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Originally Posted by fh2000 View Post
I am not sure if this question is even meaningful, though I am just kind of curious how much SS tax I have paid over my career.

I have my contribution and benefit bases copied and totaled from SS site, that comes up with about 2M. If I take 6.2% employee tax rate (2014), that will come up with about $125K paid over my career.

Is that within the ballpark?
That's ballpark for your half.

Note that the rate was lower than 6.2% prior to 1990. You can get the annual rates here: FICA & SECA Tax Rates

If you've got your wages in a spreadsheet, you can accumulate the taxes with some interest or inflation or wage index that you think is appropriate.
You can even do stuff like "If I live till 82, my IRR on my lifetime taxes and benefits would be ___"

If I were doing this, I would definitely include the "employer share" of taxes since I think that I paid almost all of that through lower wages.
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Old 06-17-2014, 02:06 AM   #9
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I agree that including the employer contribution is needed for any meaningful look at SS. The only exception might be trying to understand the progressive tilt to the individual contribution/benefit structure.

Edit: I take that last sentence back. For low income earners, the employer contribution is a factor, maybe even a bigger factor since those funds are effectively taken from what the individual would have been paid otherwise. Because the payroll tax is discontinued at high earnings levels the total effect is a somewhat hidden anti-progressive tilt to the overall payroll tax structure.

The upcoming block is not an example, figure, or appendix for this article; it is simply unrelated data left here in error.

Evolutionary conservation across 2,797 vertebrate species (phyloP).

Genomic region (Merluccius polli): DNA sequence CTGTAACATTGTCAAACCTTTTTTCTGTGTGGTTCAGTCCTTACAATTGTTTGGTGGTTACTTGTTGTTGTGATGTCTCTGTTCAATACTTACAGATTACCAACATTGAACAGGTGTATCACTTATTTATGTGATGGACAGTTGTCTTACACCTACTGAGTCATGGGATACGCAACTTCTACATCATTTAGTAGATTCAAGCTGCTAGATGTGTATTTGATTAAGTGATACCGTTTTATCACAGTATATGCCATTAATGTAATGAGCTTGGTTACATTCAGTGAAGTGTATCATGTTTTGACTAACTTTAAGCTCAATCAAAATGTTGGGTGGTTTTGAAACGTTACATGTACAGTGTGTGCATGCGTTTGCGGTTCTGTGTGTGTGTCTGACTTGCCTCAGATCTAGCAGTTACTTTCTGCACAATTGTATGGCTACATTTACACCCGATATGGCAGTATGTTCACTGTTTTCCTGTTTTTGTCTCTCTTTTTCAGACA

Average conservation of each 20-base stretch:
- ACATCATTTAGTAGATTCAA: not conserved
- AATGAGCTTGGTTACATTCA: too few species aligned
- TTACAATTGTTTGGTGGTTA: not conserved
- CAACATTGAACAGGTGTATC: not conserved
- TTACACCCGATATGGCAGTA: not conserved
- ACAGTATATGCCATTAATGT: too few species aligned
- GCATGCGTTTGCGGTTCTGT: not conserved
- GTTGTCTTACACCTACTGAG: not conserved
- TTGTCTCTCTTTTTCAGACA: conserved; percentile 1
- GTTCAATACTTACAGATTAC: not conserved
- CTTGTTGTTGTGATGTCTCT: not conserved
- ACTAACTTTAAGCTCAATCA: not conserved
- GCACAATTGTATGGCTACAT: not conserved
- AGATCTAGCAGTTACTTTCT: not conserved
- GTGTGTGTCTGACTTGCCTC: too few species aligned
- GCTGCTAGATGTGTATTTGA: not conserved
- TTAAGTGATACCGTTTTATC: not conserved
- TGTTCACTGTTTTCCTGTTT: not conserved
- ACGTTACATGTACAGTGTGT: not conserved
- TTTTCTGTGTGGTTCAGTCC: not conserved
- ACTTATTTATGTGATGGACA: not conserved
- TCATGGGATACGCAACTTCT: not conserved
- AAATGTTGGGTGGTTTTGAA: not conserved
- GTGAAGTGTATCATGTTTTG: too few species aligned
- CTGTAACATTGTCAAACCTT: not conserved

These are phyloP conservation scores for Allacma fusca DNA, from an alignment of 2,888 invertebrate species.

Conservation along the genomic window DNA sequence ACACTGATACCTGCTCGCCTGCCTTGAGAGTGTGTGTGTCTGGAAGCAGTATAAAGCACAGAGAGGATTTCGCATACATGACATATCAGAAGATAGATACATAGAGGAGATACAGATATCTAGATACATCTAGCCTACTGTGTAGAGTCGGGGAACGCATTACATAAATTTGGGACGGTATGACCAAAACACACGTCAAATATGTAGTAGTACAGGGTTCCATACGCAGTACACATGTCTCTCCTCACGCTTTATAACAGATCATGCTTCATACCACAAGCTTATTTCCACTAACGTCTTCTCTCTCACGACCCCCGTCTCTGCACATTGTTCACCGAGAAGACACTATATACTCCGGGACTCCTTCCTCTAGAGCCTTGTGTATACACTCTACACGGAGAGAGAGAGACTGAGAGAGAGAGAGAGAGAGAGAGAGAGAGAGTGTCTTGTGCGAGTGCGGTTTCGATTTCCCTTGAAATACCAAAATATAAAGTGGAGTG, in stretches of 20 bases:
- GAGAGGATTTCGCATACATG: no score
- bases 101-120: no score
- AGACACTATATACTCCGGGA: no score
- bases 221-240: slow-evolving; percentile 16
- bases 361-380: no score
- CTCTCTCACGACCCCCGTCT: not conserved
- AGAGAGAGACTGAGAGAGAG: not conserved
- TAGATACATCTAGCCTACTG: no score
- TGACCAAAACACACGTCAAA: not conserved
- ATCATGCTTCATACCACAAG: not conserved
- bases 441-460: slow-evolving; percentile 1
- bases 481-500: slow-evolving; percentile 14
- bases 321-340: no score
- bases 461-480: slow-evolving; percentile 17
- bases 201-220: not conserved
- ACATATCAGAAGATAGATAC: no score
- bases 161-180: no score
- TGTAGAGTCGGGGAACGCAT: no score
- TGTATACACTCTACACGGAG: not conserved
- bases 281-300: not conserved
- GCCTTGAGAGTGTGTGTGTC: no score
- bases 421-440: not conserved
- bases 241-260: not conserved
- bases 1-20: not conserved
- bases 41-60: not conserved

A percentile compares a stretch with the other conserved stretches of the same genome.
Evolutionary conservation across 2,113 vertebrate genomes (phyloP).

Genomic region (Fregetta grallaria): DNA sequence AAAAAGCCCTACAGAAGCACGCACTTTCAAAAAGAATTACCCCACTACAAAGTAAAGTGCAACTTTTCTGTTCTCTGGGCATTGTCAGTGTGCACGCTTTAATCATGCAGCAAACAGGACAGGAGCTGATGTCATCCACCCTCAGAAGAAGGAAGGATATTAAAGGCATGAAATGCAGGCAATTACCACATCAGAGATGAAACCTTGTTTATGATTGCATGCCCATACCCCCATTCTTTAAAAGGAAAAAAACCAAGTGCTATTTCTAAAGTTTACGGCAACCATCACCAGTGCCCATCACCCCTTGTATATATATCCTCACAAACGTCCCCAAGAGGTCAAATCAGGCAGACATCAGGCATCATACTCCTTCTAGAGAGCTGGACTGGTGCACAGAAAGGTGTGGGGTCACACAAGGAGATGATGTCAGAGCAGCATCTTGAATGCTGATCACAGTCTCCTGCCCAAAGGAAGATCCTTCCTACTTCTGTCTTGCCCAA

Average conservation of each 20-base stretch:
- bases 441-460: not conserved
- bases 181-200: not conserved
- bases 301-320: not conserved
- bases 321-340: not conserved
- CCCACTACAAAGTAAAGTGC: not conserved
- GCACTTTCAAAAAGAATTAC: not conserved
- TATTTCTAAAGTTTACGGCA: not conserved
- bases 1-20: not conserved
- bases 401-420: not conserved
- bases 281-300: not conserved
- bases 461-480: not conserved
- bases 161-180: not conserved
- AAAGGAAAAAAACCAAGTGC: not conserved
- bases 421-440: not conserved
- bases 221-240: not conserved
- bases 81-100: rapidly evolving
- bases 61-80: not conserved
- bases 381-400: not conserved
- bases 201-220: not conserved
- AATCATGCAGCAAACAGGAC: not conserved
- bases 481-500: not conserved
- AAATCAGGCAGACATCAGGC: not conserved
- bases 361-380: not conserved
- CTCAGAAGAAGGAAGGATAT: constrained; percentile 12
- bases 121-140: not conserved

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Old 06-17-2014, 10:56 AM   #10
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All I am sure is that I paid too much (for most years, the maximum limit) and too often (every year like a clock).
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Old 06-17-2014, 12:08 PM   #11
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A few months after I retired, I finished digging up old records (packrat that I am) re Social Security. During my total working years the amount that went into SS “on my behalf” was $193,818.88. I did a spreadsheet using the historical interest rates for plain old savings bonds.



If, year by year, the money that went to the SS had instead gone into savings bonds and I held those bonds, at my retirement there would have been $406,234.15


Per the SS statement, supposedly five years later at age 62 I could start to receive $1,692 per month. Of course, if the wife & I die before I turn 62, everything in SS goes “poof”.
$400k, if today put into modest rental real estate, would be 4 units each renting at $750 per month ($3,000/month gross income). Unlike SS, there would be no waiting till 62, on my death there would be no “reduced” spouse benefit, and there WOULD be assets and income for heirs.